Malaysia braces for closest elections

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KUALA LUMPUR: When Malaysian voters cast ballots in Sunday’s general election it will be the first time in the country’s history that they do so without knowing the eventual winner.

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The ruling coalition headed by the United Malays National Organization is among the world’s longest-serving governments, unbeaten since independence in 1957 thanks to decades of economic growth and authoritarian rule.

But the rising Pakatan Rakyat (People’s Pact) opposition alliance has tapped into UMNO fatigue with promises to end authoritarianism and corruption, and many observers say the vote is hard to predict.

“It’s going to be really close. I think (the ruling coalition) will win but with a reduced majority. But there is a real chance Pakatan might do it,” said Wan Saiful Wan Jan, head of the Malaysian think tank IDEAS.

Controlled by the Muslim ethnic Malays who make up 55 percent of Malaysia’s population, UMNO’s Barisan Nasional (National Front) ruling coalition has vastly greater resources and a chokehold on traditional media.

Premier Najib Razak can tout steady economic growth of 5.6 percent in 2012 and a torrent of populist handouts as he seeks his first mandate — he was installed by UMNO when it pushed out his predecessor over a 2008 polls setback.

But the multi-racial opposition led by charismatic former deputy premier Anwar Ibrahim is no longer a pushover after seizing a third of parliament in 2008, tripling its seats and shocking the country with its best showing ever.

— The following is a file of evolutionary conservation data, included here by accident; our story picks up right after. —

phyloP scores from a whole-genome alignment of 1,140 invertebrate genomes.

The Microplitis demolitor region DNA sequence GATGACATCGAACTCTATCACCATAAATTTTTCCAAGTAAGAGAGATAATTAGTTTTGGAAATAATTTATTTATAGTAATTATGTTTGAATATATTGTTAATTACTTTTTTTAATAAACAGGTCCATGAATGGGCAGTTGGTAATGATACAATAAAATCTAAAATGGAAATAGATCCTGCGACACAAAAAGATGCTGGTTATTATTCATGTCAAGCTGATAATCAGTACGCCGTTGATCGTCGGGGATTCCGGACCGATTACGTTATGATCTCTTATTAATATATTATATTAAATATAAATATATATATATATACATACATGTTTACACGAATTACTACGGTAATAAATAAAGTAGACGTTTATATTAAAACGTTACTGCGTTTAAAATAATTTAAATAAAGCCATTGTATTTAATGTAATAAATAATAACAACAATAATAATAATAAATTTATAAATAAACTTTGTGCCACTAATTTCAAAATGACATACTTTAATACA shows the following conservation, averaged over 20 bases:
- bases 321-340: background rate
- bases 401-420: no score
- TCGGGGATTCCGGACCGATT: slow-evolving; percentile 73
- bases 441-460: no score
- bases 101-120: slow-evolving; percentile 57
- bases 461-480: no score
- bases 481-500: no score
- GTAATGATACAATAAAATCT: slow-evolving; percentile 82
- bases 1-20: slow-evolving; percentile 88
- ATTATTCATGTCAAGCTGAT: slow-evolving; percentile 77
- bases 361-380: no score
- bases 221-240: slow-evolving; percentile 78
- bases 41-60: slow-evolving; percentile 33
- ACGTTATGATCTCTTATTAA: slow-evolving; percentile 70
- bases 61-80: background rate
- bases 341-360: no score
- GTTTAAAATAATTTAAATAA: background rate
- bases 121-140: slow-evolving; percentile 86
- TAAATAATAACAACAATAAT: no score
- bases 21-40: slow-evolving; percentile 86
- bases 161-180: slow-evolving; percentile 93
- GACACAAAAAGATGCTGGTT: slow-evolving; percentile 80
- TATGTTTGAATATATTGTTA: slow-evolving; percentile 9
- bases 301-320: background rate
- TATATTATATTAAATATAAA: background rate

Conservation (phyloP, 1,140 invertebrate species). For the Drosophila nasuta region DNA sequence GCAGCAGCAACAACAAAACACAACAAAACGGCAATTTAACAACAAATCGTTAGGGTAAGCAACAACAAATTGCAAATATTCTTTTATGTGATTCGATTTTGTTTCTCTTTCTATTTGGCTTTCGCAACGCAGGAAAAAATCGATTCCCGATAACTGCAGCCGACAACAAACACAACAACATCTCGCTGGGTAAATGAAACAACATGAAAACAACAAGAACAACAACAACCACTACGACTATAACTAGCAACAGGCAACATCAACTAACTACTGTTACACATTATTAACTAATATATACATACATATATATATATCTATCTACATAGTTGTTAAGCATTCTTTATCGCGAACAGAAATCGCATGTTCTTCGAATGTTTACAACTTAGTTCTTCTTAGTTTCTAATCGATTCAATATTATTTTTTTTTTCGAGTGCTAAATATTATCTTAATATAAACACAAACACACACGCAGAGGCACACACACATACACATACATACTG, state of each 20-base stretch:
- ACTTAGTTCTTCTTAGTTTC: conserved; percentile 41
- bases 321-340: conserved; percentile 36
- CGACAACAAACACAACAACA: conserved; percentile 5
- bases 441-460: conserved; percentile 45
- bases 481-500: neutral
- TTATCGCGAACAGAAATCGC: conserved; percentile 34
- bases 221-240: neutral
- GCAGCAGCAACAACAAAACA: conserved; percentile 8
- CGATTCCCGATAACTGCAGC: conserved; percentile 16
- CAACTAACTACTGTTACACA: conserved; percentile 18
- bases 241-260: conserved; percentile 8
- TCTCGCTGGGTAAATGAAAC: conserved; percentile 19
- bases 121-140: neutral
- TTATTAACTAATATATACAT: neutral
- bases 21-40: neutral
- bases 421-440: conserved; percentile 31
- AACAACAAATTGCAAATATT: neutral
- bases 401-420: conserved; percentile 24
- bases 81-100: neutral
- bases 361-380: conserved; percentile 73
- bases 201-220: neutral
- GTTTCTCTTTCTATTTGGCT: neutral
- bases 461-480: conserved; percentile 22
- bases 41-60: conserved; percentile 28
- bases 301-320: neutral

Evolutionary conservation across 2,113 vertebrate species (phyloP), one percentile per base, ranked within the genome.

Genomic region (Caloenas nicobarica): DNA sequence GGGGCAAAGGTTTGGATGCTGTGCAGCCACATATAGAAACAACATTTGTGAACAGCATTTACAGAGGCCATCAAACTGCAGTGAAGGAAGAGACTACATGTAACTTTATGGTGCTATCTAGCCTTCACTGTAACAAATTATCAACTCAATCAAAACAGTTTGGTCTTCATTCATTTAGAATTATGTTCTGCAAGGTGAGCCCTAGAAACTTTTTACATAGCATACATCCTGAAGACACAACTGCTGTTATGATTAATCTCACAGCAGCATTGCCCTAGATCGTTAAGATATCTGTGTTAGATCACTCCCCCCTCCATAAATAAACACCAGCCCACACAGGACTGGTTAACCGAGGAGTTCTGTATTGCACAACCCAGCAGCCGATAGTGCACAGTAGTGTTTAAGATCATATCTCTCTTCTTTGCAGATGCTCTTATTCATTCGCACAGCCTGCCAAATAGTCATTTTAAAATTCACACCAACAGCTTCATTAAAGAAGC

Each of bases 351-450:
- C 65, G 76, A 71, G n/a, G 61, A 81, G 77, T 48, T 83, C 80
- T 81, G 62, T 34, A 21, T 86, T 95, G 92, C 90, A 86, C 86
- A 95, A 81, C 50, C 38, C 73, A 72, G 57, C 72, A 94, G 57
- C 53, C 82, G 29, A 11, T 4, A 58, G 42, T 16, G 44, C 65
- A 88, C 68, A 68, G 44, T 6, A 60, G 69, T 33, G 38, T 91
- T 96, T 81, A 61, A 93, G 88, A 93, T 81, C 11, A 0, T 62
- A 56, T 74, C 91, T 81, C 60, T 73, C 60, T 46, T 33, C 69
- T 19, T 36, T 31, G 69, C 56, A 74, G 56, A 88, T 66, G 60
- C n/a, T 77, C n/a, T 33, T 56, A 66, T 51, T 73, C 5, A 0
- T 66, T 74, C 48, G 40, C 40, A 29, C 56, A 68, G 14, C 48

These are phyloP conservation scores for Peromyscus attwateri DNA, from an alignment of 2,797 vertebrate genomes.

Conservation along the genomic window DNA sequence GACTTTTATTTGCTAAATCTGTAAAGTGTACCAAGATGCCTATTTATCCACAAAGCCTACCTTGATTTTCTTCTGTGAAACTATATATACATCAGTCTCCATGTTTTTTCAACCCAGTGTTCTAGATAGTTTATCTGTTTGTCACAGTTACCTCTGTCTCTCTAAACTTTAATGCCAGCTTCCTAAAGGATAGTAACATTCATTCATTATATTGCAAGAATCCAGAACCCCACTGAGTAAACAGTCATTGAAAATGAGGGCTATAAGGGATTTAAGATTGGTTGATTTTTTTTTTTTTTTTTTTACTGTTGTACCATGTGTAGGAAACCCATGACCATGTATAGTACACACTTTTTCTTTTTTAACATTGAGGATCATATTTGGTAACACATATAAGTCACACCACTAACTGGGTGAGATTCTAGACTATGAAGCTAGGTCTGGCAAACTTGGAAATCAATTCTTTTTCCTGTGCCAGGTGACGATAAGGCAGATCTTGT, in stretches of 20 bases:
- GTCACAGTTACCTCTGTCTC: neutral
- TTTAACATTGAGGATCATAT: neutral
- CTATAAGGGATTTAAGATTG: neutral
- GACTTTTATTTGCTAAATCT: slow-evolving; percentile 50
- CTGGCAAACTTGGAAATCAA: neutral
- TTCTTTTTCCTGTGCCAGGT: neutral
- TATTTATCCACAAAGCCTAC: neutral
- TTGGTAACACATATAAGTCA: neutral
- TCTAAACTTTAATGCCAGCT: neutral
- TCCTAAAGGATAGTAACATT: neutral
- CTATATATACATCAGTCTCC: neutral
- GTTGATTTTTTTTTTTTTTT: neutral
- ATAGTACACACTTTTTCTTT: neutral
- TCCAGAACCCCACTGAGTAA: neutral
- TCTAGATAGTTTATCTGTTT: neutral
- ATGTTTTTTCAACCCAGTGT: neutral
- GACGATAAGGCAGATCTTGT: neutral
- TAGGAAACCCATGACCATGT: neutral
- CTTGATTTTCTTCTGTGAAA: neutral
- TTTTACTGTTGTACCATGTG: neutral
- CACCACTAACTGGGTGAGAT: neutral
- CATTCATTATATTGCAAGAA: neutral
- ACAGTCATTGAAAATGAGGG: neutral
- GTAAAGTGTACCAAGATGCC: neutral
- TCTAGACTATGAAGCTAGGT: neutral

With Anwar vowing a “Malaysian Spring”, the three-party opposition can claim the momentum and point to success governing four states won in 2008.

It pledges a national shake-up including reform of policies favoring Malays in business and education that irk the sizeable Chinese and Indian minorities and are criticized as a drag on national competitiveness.

Anwar also promises to free state-controlled traditional media and break cozy ties between politics and business.

Sensing the mood, Najib has made cautious reforms including replacing some repressive laws. But despite solid personal approval ratings, surveys show his government’s image has not improved.

“The reality is that UMNO has not reformed in the key areas needed—corruption, arrogance of power, racial inclusion and a fundamental vision for where to take the country,” said Bridget Welsh, a Malaysia politics expert at Singapore Management University.

The Barisan coalition has 135 of parliament’s 222 seats to Pakatan’s 75, and a reduced Barisan majority is widely forecast. But dozens of seats are considered too close to call.

The stakes are high for both sides.

A Barisan loss threatens a Malay elite accustomed to political dominance and its rich business perks.

Najib, meanwhile, is under pressure to improve on 2008’s showing and could face a career-ending UMNO leadership challenge if he fails, party insiders say.

If the opposition falls short it must confront life after Anwar, who says he would step aside as its figurehead in that event.

Anwar was once UMNO’s heir-apparent but was ousted in 1998 and jailed for six years on sex charges after a power struggle with his boss, then-premier Mahathir Mohamad.

AFP

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